JOHN MARTYN; Glorious Fool
The accolade “genius” doesn’t often apply in popular music. The self-impositions of a unit-shifting style are usually too strict; the temptations to capitulate under the pressure of fashion normally prove too strong; the necessity to promote and project invariably conspire to relegate any sincere self-expression to the realms of self parody.
Occasionally, though, through some indomitable sense of character, a performer might play by the rules and yet still remain his/her own master: Beefheart and Lowell George spring to mind and, lesser only through overaccessibility, there’s John Martyn. Glorious Fool is his 12th indispensable album out of 12, each, through its beautifully expressive vocals, unflinching lyrics and instrumental dexterity, among the most painfully personal ever produced.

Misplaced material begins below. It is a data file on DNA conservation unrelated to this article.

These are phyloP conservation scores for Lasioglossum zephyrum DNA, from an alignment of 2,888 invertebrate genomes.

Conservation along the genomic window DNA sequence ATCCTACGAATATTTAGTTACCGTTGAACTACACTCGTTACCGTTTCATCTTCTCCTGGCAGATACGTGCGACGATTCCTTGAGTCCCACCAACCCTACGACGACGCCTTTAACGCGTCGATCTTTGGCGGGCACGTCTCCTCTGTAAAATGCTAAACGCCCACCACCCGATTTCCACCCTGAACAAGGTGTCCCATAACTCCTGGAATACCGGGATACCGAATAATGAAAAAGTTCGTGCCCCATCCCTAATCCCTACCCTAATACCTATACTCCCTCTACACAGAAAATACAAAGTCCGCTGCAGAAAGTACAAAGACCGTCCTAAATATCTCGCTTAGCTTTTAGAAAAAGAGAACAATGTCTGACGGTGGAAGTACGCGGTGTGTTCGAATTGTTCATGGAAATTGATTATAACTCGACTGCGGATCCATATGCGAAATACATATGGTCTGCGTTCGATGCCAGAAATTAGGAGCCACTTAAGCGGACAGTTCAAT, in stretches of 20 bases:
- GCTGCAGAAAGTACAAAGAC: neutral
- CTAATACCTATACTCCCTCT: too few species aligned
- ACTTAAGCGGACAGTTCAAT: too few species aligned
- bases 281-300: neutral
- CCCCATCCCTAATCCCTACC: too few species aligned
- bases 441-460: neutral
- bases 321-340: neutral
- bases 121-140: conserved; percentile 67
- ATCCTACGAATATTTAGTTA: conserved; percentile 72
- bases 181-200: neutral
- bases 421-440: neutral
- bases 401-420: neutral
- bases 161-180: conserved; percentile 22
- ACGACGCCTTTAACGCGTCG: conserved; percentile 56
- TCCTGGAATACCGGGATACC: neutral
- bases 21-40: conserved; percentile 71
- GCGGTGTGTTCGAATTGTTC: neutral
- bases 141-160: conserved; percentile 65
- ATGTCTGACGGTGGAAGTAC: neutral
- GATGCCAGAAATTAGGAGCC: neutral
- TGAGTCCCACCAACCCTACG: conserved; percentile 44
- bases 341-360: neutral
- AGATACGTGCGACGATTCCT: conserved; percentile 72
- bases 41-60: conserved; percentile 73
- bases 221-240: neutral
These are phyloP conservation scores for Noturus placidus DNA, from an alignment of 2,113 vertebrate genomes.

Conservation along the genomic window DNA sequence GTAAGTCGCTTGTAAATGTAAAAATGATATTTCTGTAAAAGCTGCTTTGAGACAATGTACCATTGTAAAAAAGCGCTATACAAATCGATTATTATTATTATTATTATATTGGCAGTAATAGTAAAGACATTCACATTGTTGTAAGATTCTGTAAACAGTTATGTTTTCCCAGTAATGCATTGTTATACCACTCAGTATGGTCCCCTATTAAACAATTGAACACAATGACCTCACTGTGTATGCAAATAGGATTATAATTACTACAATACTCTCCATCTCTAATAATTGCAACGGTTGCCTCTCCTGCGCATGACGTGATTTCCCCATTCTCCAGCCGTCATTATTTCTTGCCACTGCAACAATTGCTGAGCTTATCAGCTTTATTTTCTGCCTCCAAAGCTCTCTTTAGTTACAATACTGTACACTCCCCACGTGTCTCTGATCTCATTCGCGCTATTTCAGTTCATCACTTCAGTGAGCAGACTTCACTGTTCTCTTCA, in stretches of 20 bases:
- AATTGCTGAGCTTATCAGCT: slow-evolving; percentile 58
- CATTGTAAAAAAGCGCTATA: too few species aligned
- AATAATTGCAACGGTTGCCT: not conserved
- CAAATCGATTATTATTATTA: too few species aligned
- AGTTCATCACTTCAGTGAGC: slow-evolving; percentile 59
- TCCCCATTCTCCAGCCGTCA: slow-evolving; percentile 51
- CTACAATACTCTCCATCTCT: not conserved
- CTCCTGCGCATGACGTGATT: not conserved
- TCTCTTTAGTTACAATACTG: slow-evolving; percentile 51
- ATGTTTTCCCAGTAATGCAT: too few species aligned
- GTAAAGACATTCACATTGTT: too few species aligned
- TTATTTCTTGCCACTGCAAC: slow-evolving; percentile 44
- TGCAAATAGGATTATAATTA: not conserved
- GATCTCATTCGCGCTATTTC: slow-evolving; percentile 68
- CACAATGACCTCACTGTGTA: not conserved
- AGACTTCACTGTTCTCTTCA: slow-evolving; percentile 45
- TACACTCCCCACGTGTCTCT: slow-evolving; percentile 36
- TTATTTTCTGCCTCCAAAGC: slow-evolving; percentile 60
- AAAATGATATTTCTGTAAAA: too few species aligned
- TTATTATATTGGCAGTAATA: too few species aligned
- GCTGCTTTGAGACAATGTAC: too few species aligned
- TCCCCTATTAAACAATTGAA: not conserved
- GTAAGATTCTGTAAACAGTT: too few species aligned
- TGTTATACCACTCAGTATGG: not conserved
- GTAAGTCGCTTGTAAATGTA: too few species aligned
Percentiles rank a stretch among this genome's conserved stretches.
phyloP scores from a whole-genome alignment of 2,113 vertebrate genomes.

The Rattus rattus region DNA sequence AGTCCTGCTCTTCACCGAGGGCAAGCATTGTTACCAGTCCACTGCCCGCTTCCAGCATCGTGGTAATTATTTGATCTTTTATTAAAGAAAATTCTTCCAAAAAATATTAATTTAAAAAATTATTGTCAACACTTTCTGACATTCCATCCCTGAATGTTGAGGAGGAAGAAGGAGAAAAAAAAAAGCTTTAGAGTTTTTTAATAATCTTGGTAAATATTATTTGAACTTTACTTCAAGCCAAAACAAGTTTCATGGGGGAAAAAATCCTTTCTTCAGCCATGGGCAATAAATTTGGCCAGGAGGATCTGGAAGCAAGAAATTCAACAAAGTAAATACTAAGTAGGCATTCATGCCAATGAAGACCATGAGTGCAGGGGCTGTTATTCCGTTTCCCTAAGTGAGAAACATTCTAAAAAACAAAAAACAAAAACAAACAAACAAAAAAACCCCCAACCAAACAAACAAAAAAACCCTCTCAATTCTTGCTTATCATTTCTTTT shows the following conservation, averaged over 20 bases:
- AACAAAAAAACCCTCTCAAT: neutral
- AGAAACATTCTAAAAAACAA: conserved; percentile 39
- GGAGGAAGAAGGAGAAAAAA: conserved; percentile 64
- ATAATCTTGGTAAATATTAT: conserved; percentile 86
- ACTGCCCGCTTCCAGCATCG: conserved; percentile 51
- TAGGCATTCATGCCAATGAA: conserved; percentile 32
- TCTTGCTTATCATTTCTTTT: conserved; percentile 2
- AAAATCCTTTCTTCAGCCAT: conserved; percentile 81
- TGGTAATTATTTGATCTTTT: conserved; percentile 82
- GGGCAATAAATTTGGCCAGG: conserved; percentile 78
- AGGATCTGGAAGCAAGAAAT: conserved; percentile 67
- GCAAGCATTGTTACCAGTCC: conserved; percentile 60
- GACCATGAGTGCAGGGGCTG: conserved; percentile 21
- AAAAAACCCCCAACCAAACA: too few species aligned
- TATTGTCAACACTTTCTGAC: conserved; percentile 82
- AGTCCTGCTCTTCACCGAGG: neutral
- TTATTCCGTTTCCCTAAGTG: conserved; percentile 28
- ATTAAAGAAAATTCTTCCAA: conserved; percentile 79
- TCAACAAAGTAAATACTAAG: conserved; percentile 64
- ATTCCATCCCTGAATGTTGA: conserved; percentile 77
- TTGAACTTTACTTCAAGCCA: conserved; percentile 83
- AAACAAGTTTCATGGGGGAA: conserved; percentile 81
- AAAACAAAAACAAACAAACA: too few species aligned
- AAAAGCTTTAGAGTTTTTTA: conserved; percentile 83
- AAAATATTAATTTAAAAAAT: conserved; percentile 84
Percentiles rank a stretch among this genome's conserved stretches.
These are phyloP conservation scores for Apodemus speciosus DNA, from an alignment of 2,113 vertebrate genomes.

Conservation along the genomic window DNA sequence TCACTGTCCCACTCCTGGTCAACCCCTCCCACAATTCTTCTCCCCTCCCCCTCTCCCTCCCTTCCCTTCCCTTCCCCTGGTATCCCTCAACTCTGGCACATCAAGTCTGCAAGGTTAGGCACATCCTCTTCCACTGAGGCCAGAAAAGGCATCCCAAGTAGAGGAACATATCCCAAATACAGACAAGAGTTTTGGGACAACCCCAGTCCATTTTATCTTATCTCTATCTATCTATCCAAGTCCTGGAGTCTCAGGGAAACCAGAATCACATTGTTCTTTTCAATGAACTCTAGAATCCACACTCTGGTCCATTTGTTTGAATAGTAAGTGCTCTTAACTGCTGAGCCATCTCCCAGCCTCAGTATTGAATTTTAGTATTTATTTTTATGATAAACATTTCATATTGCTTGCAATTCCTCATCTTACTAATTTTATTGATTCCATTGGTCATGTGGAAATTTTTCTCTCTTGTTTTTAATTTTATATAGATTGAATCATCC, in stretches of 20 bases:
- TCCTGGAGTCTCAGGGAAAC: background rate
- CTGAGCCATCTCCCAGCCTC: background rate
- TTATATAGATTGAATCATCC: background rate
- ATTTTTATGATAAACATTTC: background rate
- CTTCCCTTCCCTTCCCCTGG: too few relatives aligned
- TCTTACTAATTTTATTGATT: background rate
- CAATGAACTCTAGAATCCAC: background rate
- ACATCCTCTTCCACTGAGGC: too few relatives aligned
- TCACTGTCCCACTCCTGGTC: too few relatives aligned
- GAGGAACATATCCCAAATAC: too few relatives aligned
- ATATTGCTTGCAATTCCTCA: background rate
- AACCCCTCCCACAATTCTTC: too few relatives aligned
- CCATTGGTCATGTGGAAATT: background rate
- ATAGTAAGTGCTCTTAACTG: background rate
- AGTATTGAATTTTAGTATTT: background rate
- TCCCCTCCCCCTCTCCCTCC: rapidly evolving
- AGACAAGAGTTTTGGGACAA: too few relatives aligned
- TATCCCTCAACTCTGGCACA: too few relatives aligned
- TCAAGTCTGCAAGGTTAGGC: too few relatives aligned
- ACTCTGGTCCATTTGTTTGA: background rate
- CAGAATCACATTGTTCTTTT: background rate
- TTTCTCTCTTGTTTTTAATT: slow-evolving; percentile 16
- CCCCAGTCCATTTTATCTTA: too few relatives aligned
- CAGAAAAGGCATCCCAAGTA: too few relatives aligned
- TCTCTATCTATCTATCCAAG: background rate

Sod sensuality and cheap titillation, much of this album is LUST. Perfect Hustler is desperate with desire; a samba positively hostile with the hots. Didn’t Do That is frantic with jealousy, Never Say Never is the sound of a macho ego exploding. Only Tim Buckley ever dumped this much sex onto vinyl.
Produced by Phil Collins, with guest appearances from him, the Specials’ Dick Cuthell on brass, and even Eric Clapton, Glorious Fool is a brilliantly blatant bid for the long deserved big time, emphatically more mainstream than its predecessors, and reminiscent of Collins’ soulful solo efforts.
It couldn’t be classed as a crucial evolution, it’s simply another John Martyn album and that makes it one of this year’s (any year’s) finest. Buy it; laugh, cry and live with it… then get back out there and buy the rest.
19 September 1981